293 Mass. 223

October 9, 1935 - January 27, 1936

Court Below: Superior Court, Plymouth County

Present: Rugg, C.J., Pierce, Field, Lummus, & Qua, JJ.

Practice, Civil, Vacation of judgment.

A judgment dismissing an action under Rule 85 of the Superior Court (1932), entered through mistake and without fault of the plaintiff, may be vacated on petition under G. L. (Ter. Ed.) c. 250, § 15, if there is evidence that the petitioner has a meritorious cause of action.

PETITION, filed in the Superior Court on July 17, 1934.

The petition was heard and allowed by Collins, J. The respondent alleged exceptions.

P. F. Perkins, for the respondent.

J. Minkin, for the petitioner.

RUGG, C.J. This is a petition under G. L. (Ter. Ed.) c. 250, § 15, to vacate a judgment entered against the petitioner under Rule 85 of the Superior Court (1932) for failure to prosecute her action against the respondent. After hearing, the trial judge found that the judgment was caused to be entered through the mistake or neglect of former counsel for the petitioner and not by reason of. lack of diligence or fault of the petitioner. He further found that there was a controversy involving conflicting evidence and, being of opinion that justice required that the petitioner

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be given an opportunity to have her cause of action fully tried on the merits, allowed the petition.

The respondent states that the single issue presented is whether there is any evidence that the defendant damaged the plaintiff by causing water to overflow her land and cranberry crops through the negligent construction or maintenance of its roadbed and culverts.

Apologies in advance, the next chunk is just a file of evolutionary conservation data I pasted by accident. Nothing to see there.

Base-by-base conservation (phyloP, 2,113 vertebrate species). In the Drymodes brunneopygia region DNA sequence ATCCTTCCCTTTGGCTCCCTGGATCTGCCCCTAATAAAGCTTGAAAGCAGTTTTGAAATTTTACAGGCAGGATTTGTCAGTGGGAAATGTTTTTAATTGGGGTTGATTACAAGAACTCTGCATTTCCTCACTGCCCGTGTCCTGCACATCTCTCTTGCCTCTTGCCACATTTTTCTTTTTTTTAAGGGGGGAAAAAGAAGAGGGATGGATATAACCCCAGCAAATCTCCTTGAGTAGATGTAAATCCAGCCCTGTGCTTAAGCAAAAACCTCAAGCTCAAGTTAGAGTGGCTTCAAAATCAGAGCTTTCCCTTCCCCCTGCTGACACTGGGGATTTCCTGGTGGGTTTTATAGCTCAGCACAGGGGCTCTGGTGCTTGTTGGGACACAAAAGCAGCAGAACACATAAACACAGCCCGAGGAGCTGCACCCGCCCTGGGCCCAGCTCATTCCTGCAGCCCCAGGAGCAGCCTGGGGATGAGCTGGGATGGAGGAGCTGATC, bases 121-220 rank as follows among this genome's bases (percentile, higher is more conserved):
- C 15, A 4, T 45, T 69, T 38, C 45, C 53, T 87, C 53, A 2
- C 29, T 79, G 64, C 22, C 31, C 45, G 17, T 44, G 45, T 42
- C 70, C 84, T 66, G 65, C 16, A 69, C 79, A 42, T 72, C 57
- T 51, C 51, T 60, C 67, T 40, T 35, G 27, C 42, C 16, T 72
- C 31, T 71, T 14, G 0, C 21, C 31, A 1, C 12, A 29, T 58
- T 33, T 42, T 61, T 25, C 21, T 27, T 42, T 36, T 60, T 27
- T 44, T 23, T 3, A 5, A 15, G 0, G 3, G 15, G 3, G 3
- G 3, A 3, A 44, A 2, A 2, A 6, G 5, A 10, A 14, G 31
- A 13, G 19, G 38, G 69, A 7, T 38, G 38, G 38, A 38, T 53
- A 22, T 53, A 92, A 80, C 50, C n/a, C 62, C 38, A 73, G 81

The granting of a petition of this nature rests largely but not exclusively in the sound judicial discretion of the trial judge. Alpert v. Mercury Publishing Co. 272 Mass. 43, 45. The petitioner is bound to show that she had a case of sufficient merit to engage the attention of the court. Lovell v. Lovell, 276 Mass. 10. Manzi v. Carlson, 278 Mass. 267, 273. Mellet v. Swan, 269 Mass. 173, 177.

There was evidence tending to show that land of the petitioner was overflowed to her damage, that when she first bought her land there was no such overflowing, that at the time of an overflow her husband explored an embankment and culvert of the respondent about a quarter of a mile lower on a small stream and found that the culvert of the respondent was five or six feet under water and blocked with cinders similar to those lying on the sides and top of the embankment, that the water on the side of the embankment toward the land of the petitioner was eighteen inches higher than that on the other side, and that, on the reporting of the condition to the agents of the respondent, they caused a ditch to be dug which removed the overflow from the land of the petitioner. This evidence was enough to justify an inquiry into the merits of the case in order to ascertain whether the principles of law declared in Bryant v. Bigelow Carpet Co. 131 Mass. 491, 497-501, entitled the petitioner to relief. See also Lawrence v. Fairhaven, 5 Gray 110.

It is not necessary to examine the requests for rulings in detail. There was no error in the denial of any of them. The trial judge appears to have followed correct principles in reaching his conclusion. Hopkinton v. B. F. Sturtevant Co. 285 Mass. 272, 277.

Exceptions overruled.